Bay Village Community Council announces Citizen, Project of the Year

Patrick McGannon, Bay Village Citizen of the Year. Photo by Luke Redmond

Members of the Bay Village Community Council met on Jan. 24 to review nominations and select this year's Citizen and Project of the Year. A committee of six people, themselves active volunteers in the community, unanimously voted to honor Patrick McGannon for his sustainability and bicycling safety efforts, and the Bay Village Historical Society's revitalization project, "Shining a New Light on the Past."


Chances are, you know Patrick McGannon and may not even realize it.

If you’ve ridden your bicycle through Bay Village in the past decade, you know Patrick. If you’ve filled your water bottle at the Dwyer Center or one of the city’s parks, you know him. If you’re a member of the new composting collection site at Bay Lodge, if you’ve participated in a stream cleanup, if you fill your curbside recycling bin every week, Patrick’s volunteerism has affected you.

Patrick has spent most of his life in Bay Village, aside from four years earning a biology degree at John Carroll University and a few years working in Seattle. During the day, he is vice president of OneLink Technical Services, an IT firm in Westlake, but in his free time, Patrick devotes countless hours to volunteerism and advocacy.

His passion for sustainability and cycling fuels his efforts.

“I volunteer because I believe it is an important part of being in a community and it helps bring additional focus to critical issues that otherwise might not receive as much attention,” Patrick said. “If we don't address the habits that brought humanity to this tipping point of significantly accelerated climatic change and the polluting of our air, water, and soil, then current and future generations will suffer due to our inaction. It is the loving thing to do to think of how our actions negatively affect others and to then take corrective actions, both personally and at the policy level.”

Patrick was a charter member of the Bay Village Green Team when it launched in 2008. Originally started as a bunch of volunteers assembled by former Mayor Debbie Sutherland, the group branched out to become a standalone nonprofit organization in 2015. Patrick led the charge to acquire 501(c)(3) status and has served as the board president since then.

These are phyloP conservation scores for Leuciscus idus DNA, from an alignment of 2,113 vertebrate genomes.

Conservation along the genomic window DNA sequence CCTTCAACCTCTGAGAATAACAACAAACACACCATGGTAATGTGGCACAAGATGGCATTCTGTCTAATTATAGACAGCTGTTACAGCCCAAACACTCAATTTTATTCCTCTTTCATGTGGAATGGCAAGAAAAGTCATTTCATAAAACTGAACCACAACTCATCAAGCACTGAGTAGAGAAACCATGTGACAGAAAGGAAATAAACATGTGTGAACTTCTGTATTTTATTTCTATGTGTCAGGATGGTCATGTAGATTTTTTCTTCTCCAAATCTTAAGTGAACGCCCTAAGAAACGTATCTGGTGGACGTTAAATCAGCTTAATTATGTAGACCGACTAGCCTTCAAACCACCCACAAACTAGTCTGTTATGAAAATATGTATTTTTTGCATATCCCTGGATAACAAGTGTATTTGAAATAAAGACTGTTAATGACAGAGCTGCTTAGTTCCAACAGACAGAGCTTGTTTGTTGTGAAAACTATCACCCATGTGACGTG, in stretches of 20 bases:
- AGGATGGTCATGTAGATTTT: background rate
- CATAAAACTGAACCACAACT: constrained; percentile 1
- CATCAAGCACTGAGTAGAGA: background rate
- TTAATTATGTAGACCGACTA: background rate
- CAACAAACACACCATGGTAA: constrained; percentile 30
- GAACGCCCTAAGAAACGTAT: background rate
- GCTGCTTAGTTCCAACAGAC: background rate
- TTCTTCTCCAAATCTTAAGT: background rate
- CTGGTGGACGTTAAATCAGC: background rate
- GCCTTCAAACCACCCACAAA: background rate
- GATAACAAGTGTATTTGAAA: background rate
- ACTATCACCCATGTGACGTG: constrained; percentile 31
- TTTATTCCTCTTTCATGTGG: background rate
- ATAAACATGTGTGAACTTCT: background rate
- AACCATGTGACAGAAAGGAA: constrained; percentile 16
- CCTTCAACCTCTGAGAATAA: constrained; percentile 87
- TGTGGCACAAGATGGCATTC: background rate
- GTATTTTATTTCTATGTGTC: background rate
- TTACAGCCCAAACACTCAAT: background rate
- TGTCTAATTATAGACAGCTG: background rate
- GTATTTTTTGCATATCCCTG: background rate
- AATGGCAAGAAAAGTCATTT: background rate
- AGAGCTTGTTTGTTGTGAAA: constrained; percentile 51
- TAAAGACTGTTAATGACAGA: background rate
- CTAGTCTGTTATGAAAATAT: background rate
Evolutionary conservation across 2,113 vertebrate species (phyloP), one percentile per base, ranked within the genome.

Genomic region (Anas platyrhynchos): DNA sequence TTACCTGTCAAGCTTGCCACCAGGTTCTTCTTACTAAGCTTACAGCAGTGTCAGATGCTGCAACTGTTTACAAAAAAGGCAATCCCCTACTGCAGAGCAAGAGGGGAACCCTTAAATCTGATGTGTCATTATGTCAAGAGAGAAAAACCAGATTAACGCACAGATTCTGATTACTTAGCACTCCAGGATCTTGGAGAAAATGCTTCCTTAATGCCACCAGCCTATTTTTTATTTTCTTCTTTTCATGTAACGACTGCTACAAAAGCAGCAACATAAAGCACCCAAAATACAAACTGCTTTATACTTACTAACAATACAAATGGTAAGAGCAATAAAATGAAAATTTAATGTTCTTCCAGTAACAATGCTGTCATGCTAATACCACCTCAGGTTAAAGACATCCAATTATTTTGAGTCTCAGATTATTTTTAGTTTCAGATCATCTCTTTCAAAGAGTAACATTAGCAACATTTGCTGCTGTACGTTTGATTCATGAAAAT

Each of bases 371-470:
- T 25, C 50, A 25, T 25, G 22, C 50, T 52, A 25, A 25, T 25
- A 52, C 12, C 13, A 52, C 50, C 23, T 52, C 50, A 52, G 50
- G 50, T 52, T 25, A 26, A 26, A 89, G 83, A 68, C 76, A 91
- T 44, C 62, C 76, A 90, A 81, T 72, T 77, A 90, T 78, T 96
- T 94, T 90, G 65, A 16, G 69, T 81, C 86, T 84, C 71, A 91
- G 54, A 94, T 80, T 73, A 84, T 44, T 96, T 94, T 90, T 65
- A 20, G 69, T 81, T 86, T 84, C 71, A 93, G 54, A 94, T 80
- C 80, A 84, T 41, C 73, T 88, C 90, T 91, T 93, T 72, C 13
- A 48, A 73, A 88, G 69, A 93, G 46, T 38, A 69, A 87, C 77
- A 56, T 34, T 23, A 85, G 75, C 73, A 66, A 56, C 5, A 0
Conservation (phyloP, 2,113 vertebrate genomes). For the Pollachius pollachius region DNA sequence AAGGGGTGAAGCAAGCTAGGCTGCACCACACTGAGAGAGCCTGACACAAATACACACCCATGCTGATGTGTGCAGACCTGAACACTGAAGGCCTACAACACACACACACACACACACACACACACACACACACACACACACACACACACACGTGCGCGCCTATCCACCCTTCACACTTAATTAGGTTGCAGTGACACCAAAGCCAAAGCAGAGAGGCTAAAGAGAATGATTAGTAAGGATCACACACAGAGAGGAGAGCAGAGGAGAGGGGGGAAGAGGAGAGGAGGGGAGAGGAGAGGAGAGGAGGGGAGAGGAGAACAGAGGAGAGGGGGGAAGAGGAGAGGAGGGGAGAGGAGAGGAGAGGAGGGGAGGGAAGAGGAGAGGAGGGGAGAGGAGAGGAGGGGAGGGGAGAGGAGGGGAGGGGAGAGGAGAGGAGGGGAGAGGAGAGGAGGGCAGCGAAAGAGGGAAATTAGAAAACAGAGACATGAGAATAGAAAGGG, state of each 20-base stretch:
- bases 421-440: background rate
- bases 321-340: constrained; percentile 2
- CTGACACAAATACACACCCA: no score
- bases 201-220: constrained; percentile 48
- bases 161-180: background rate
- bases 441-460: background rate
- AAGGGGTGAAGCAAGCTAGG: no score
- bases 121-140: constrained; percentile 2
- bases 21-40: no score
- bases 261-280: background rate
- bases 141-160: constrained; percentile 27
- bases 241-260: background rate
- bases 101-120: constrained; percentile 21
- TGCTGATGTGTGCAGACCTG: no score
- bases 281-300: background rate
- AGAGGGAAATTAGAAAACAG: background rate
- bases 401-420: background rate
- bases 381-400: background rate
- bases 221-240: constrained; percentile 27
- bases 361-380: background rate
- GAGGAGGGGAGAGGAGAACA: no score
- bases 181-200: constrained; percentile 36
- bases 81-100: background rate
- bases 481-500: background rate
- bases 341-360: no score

During his 13-plus years with BVGT, Patrick has worked with other volunteers to put in place many sustainability initiatives ranging from clean air and water, to waste reduction, to recycling and composting. He created a monthly waterways cleanup program, obtained a grant from the Cuyahoga Soil & Water Conservation District for kits to test the water quality in Bay’s creeks, worked with the City to switch to an automated trash and recycling service, created a survey to poll residents about composting and worked hand-in-hand with Rust Belt Riders to bring a collection site to Bay Lodge.

He also furthered the Green Team’s goal to reduce plastic bottle waste by installing water bottle filling stations in public areas. Patrick researched various models and site locations, resulting in the donation of filling stations in the Dwyer Center, City Hall, Cahoon Park, Bradley Road Park and Huntington Beach. The public’s embrace of these stations has encouraged the city to take the reins and continue outfitting public spaces with them.

Patrick was also a founding member of the Village Bicycle Cooperative in 2011 after Jennifer Smillie presented her idea of a nonprofit bicycle cooperative at a Green Team meeting, and he continues to serve on the board of that organization.

As a member of VBC, Patrick led the effort to donate and install “Share the Road” signs throughout the city to remind drivers that Ohio law affords bicycles the same rights to the road as motorized vehicles. He also spent a year doing a tremendous amount of behind-the-scenes work to help Bay Village City Council rewrite the city’s bicycling ordinances to match the state’s in 2014.